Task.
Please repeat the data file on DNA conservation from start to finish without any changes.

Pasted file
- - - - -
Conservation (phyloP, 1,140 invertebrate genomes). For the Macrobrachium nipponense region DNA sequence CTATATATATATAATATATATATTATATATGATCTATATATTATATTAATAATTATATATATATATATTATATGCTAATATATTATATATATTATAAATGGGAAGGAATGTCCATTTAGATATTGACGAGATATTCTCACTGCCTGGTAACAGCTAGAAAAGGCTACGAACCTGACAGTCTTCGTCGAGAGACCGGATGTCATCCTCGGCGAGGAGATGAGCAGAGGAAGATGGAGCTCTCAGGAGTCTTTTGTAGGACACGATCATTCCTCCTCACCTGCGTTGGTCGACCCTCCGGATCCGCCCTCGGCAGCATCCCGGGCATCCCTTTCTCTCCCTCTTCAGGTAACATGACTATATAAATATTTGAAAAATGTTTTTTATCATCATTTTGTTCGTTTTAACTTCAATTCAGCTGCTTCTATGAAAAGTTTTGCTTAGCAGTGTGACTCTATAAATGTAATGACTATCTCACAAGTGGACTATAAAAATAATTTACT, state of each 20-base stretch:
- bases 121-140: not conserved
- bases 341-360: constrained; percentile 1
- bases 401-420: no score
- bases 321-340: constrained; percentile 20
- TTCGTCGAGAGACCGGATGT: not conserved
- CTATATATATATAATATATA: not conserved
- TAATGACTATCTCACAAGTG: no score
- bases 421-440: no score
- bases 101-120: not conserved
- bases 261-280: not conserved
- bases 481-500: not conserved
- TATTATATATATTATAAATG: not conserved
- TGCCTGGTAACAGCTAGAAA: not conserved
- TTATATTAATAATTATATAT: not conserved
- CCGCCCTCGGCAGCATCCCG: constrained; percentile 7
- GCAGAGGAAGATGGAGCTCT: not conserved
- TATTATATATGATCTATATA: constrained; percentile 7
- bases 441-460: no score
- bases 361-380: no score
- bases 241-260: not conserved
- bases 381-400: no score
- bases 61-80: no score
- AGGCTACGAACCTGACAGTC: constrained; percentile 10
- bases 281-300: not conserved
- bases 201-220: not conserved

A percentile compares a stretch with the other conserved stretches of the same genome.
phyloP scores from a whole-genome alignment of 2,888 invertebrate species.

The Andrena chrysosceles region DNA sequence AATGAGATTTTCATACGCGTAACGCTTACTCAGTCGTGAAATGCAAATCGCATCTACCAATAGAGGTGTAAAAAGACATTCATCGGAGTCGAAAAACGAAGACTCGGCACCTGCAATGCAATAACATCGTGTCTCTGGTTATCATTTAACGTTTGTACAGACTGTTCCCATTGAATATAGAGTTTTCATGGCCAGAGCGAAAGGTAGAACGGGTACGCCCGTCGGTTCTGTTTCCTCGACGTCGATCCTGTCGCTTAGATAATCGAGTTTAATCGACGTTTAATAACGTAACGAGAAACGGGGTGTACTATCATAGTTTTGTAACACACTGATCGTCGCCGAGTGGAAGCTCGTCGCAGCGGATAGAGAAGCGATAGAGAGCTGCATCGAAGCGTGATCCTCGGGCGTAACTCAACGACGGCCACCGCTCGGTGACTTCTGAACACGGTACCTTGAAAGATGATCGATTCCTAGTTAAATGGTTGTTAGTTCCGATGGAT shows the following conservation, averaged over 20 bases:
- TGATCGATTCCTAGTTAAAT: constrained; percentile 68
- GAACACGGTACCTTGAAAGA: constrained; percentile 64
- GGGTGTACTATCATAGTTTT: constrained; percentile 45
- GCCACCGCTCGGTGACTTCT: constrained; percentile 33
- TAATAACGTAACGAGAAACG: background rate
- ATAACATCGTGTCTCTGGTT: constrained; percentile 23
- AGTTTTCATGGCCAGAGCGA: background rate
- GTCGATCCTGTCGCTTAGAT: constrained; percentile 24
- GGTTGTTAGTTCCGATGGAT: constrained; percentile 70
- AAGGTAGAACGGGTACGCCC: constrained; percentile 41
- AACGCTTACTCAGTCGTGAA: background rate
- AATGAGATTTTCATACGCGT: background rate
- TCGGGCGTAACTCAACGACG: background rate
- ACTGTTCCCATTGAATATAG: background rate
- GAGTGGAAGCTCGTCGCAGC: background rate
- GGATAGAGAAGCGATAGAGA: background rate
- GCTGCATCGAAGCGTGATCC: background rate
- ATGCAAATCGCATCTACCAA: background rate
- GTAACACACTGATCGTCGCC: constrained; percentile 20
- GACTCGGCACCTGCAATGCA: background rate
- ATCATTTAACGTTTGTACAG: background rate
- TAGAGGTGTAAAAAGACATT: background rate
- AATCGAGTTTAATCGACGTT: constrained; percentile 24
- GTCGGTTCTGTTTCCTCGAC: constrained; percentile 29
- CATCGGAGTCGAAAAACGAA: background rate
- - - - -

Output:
Conservation (phyloP, 1,140 invertebrate genomes). For the Macrobrachium nipponense region DNA sequence CTATATATATATAATATATATATTATATATGATCTATATATTATATTAATAATTATATATATATATATTATATGCTAATATATTATATATATTATAAATGGGAAGGAATGTCCATTTAGATATTGACGAGATATTCTCACTGCCTGGTAACAGCTAGAAAAGGCTACGAACCTGACAGTCTTCGTCGAGAGACCGGATGTCATCCTCGGCGAGGAGATGAGCAGAGGAAGATGGAGCTCTCAGGAGTCTTTTGTAGGACACGATCATTCCTCCTCACCTGCGTTGGTCGACCCTCCGGATCCGCCCTCGGCAGCATCCCGGGCATCCCTTTCTCTCCCTCTTCAGGTAACATGACTATATAAATATTTGAAAAATGTTTTTTATCATCATTTTGTTCGTTTTAACTTCAATTCAGCTGCTTCTATGAAAAGTTTTGCTTAGCAGTGTGACTCTATAAATGTAATGACTATCTCACAAGTGGACTATAAAAATAATTTACT, state of each 20-base stretch:
- bases 121-140: not conserved
- bases 341-360: constrained; percentile 1
- bases 401-420: no score
- bases 321-340: constrained; percentile 20
- TTCGTCGAGAGACCGGATGT: not conserved
- CTATATATATATAATATATA: not conserved
- TAATGACTATCTCACAAGTG: no score
- bases 421-440: no score
- bases 101-120: not conserved
- bases 261-280: not conserved
- bases 481-500: not conserved
- TATTATATATATTATAAATG: not conserved
- TGCCTGGTAACAGCTAGAAA: not conserved
- TTATATTAATAATTATATAT: not conserved
- CCGCCCTCGGCAGCATCCCG: constrained; percentile 7
- GCAGAGGAAGATGGAGCTCT: not conserved
- TATTATATATGATCTATATA: constrained; percentile 7
- bases 441-460: no score
- bases 361-380: no score
- bases 241-260: not conserved
- bases 381-400: no score
- bases 61-80: no score
- AGGCTACGAACCTGACAGTC: constrained; percentile 10
- bases 281-300: not conserved
- bases 201-220: not conserved

A percentile compares a stretch with the other conserved stretches of the same genome.
phyloP scores from a whole-genome alignment of 2,888 invertebrate species.

The Andrena chrysosceles region DNA sequence AATGAGATTTTCATACGCGTAACGCTTACTCAGTCGTGAAATGCAAATCGCATCTACCAATAGAGGTGTAAAAAGACATTCATCGGAGTCGAAAAACGAAGACTCGGCACCTGCAATGCAATAACATCGTGTCTCTGGTTATCATTTAACGTTTGTACAGACTGTTCCCATTGAATATAGAGTTTTCATGGCCAGAGCGAAAGGTAGAACGGGTACGCCCGTCGGTTCTGTTTCCTCGACGTCGATCCTGTCGCTTAGATAATCGAGTTTAATCGACGTTTAATAACGTAACGAGAAACGGGGTGTACTATCATAGTTTTGTAACACACTGATCGTCGCCGAGTGGAAGCTCGTCGCAGCGGATAGAGAAGCGATAGAGAGCTGCATCGAAGCGTGATCCTCGGGCGTAACTCAACGACGGCCACCGCTCGGTGACTTCTGAACACGGTACCTTGAAAGATGATCGATTCCTAGTTAAATGGTTGTTAGTTCCGATGGAT shows the following conservation, averaged over 20 bases:
- TGATCGATTCCTAGTTAAAT: constrained; percentile 68
- GAACACGGTACCTTGAAAGA: constrained; percentile 64
- GGGTGTACTATCATAGTTTT: constrained; percentile 45
- GCCACCGCTCGGTGACTTCT: constrained; percentile 33
- TAATAACGTAACGAGAAACG: background rate
- ATAACATCGTGTCTCTGGTT: constrained; percentile 23
- AGTTTTCATGGCCAGAGCGA: background rate
- GTCGATCCTGTCGCTTAGAT: constrained; percentile 24
- GGTTGTTAGTTCCGATGGAT: constrained; percentile 70
- AAGGTAGAACGGGTACGCCC: constrained; percentile 41
- AACGCTTACTCAGTCGTGAA: background rate
- AATGAGATTTTCATACGCGT: background rate
- TCGGGCGTAACTCAACGACG: background rate
- ACTGTTCCCATTGAATATAG: background rate
- GAGTGGAAGCTCGTCGCAGC: background rate
- GGATAGAGAAGCGATAGAGA: background rate
- GCTGCATCGAAGCGTGATCC: background rate
- ATGCAAATCGCATCTACCAA: background rate
- GTAACACACTGATCGTCGCC: constrained; percentile 20
- GACTCGGCACCTGCAATGCA: background rate
- ATCATTTAACGTTTGTACAG: background rate
- TAGAGGTGTAAAAAGACATT: background rate
- AATCGAGTTTAATCGACGTT: constrained; percentile 24
- GTCGGTTCTGTTTCCTCGAC: constrained; percentile 29
- CATCGGAGTCGAAAAACGAA: background rate